Now that our thoughts may be turned from the enemy for a moment, let us look at the situation within the Union lines. Knoxville is situated on the north bank of the Holston river, on a plateau about three quarters of a mile square, and bounded on the east and west by two streams called respectively First creek and Second creek. To the east of First creek, and a quarter of a mile distant, is an elevation called Temperance Hill, about two hundred and thirty feet above the level, and half a mile north of the river; on this elevation was built Fort Huntington Smith. To the east of this was Mabry's Hill, of about the same elevation, on the eastern extremity of which, and three quarters of a mile from the first named fort, was Fort Hill. On the north of the city, beginning at First creek, there were: Battery Billingslee (sp), Battery Wiltsee, Fort Comstock and Battery Galpin the latter flanked on the left by Second creek. To the west of Second creek was Battery Zoellner, and about seven hundred yards to the southwest of that was Fort Sanders, two hundred feet above the river. Six hundred yards south of Fort Sanders, and seven hundred yards from the river, was Battery Noble, while Fort Byington, on College Hill, defended an inner line, about six hundred yards east of Battery Noble. Between the river and Battery Noble on the west, or southwest, and the river and Fort Hill on the east of the city, were lines of intrenchments, while other lines connected the forts and earthworks already mentioned. Abattis and chevaux de frise were placed in front of many of the positions, and in front of Fort Sanders there was also a wire entanglement- placed there by Lieutenant Benjamin, the wires strung from stump to stump in order to obstruct and break up the lines of an attacking column. At the beginning of the siege, however, few of the works above mentioned had been begun, but soldiers citizens and negroes worked night and day till they were completed.

The troops were distributed as follows: Morrison's brigade stretched from the river in an irrregular line northwest to Fort Sanders, and the rest of the division from the fort to Second creek. Between that point and First creek the Second division held the line, while White's and Hascall's divisions of the Twenty Third corps stretched easterly to Fort Hill, and thence southwest to the river. South of the river, is a range of hills between three and four hundred feet high, commanding the town but most of the important points were occupied by portions of the Twenty Third corps, the enemy having batteries on two points only, and those about a mile and a half southwest of Fort Sanders.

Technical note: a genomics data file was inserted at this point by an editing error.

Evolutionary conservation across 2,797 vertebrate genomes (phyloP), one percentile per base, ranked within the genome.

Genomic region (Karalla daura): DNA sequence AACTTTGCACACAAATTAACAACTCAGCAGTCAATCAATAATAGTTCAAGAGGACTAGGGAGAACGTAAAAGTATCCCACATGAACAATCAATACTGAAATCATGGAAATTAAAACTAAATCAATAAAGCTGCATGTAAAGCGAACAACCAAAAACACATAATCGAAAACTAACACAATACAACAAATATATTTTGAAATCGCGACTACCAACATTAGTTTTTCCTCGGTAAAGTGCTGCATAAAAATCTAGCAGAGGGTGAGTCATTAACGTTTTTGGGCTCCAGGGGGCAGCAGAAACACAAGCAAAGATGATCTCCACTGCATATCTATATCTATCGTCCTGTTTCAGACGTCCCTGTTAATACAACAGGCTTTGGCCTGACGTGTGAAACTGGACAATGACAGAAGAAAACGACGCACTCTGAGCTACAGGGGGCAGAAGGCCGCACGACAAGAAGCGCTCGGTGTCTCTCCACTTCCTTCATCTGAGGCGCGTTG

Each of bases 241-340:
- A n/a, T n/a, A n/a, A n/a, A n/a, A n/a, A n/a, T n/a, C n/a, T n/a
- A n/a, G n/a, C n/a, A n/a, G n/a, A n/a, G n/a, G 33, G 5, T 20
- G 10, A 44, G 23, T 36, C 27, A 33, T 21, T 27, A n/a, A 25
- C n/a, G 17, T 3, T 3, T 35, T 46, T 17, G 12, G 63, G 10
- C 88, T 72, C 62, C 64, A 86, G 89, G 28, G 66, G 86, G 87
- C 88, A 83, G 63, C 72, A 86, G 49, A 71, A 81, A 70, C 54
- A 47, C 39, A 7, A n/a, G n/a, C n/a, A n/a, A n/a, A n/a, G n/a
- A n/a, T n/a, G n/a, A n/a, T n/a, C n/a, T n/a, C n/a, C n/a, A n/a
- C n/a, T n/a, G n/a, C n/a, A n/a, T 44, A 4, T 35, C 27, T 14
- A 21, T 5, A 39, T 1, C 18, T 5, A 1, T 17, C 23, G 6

There were no siege guns at any point on our lines. Roemer's light battery occupied College Hill; Benjamin's and Buckley's were in Fort Sanders; Gitting's and the Fifteenth Indiana batteries were placed on the line between Second and First creeks, and Simm's Twenty Fourth Indiana and Henshaw's and Shield's batteries, with one section of Wilder's, were distributed along the line held by White and Haskell, while the two other sections of Wilder's and all of Konkle's guns were south of the river. Two howitzers were placed at the bridge heads covering the crossing of the river. The East Tennessee and Virginia (or Georgia) railroad skirted the north side of the town and ran in a general southwesterly and northeasterly direction. All interest was centered on the lines north and west of the town.

The only part of Fort Sanders that was at all in a defensive condition when we entered it, was the west and a portion of the north fronts, and even in these no embrasures had yet been cut. From Captain Poe's report the following description of the fort is taken: 'It is a bastioned earth work, built upon an irregular quadrilateral, the sides of which are respectively one hundred and twenty five yards south front, ninety five yards west front, one hundred and twenty yards north front, and eighty five yards east front. The eastern front is entirely open and is to be enclosed with a stockade; the south front was about half done; the western front was finished except cutting the embrasures; the north front was nearly finished. Each bastion was intended to have a pan coupe.' Referring to the assault he states further: 'A light twelve pounder was mounted in the pan coupe (of the northwest bastion) and did good service. The ditch of the fort was twelve feet in width, and in many places as much as eight feet in depth. The irregularities of the site were such that the bastion angles were very heavy, the relief of the lightest one being twelve feet. The relief of the one attacked was about thirteen feet, and together with the depth of the ditch, say seven feet, made a height of twenty feet from the bottom of the ditch to the interior crest. From the fort the ground sloped towards the Confederates making a natural, but rather irregular glacis. All trees had been cut away from this glacis, the ground was thickly covered with stumps, the branches of trees had been utilized to form an abattis, and a wire entanglement had been made by stretching telegraph wire from stump to stump."
(Source: The Seventy-ninth Highlanders, New York Volunteers in the War of Rebellion, 1861-1865 (Google ebook), Press of Brandow, Barton & Company, 1886, William Todd, pp. 367-269)

Monument near the University of Tennessee campus